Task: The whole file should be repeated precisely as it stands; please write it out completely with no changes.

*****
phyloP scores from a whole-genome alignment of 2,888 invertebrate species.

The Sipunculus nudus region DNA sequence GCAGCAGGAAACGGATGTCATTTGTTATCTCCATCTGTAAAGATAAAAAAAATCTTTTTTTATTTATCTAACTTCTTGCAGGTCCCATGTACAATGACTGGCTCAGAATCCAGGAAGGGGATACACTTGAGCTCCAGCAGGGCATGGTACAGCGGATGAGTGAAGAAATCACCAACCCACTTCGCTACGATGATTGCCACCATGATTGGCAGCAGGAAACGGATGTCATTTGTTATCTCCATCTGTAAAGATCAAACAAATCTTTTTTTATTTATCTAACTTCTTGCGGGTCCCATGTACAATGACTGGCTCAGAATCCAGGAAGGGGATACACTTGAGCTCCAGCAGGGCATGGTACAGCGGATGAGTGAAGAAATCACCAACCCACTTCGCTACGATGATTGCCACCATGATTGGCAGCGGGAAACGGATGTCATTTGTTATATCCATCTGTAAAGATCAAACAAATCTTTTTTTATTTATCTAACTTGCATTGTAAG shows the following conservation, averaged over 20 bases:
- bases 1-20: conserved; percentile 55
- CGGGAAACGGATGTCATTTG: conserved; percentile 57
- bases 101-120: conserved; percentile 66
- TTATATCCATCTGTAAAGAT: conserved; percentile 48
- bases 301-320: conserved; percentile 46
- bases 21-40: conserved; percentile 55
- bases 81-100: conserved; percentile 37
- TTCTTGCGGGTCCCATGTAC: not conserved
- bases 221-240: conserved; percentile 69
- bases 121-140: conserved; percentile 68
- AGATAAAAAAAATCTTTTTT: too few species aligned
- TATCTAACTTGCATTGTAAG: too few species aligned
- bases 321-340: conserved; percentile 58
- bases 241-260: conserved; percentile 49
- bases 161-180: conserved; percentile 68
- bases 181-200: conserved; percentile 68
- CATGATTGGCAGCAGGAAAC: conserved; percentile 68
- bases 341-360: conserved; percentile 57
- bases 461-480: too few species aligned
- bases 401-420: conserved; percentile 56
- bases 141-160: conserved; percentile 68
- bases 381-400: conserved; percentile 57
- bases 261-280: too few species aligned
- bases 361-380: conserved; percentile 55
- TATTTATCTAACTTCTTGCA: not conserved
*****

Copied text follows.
phyloP scores from a whole-genome alignment of 2,888 invertebrate species.

The Sipunculus nudus region DNA sequence GCAGCAGGAAACGGATGTCATTTGTTATCTCCATCTGTAAAGATAAAAAAAATCTTTTTTTATTTATCTAACTTCTTGCAGGTCCCATGTACAATGACTGGCTCAGAATCCAGGAAGGGGATACACTTGAGCTCCAGCAGGGCATGGTACAGCGGATGAGTGAAGAAATCACCAACCCACTTCGCTACGATGATTGCCACCATGATTGGCAGCAGGAAACGGATGTCATTTGTTATCTCCATCTGTAAAGATCAAACAAATCTTTTTTTATTTATCTAACTTCTTGCGGGTCCCATGTACAATGACTGGCTCAGAATCCAGGAAGGGGATACACTTGAGCTCCAGCAGGGCATGGTACAGCGGATGAGTGAAGAAATCACCAACCCACTTCGCTACGATGATTGCCACCATGATTGGCAGCGGGAAACGGATGTCATTTGTTATATCCATCTGTAAAGATCAAACAAATCTTTTTTTATTTATCTAACTTGCATTGTAAG shows the following conservation, averaged over 20 bases:
- bases 1-20: conserved; percentile 55
- CGGGAAACGGATGTCATTTG: conserved; percentile 57
- bases 101-120: conserved; percentile 66
- TTATATCCATCTGTAAAGAT: conserved; percentile 48
- bases 301-320: conserved; percentile 46
- bases 21-40: conserved; percentile 55
- bases 81-100: conserved; percentile 37
- TTCTTGCGGGTCCCATGTAC: not conserved
- bases 221-240: conserved; percentile 69
- bases 121-140: conserved; percentile 68
- AGATAAAAAAAATCTTTTTT: too few species aligned
- TATCTAACTTGCATTGTAAG: too few species aligned
- bases 321-340: conserved; percentile 58
- bases 241-260: conserved; percentile 49
- bases 161-180: conserved; percentile 68
- bases 181-200: conserved; percentile 68
- CATGATTGGCAGCAGGAAAC: conserved; percentile 68
- bases 341-360: conserved; percentile 57
- bases 461-480: too few species aligned
- bases 401-420: conserved; percentile 56
- bases 141-160: conserved; percentile 68
- bases 381-400: conserved; percentile 57
- bases 261-280: too few species aligned
- bases 361-380: conserved; percentile 55
- TATTTATCTAACTTCTTGCA: not conserved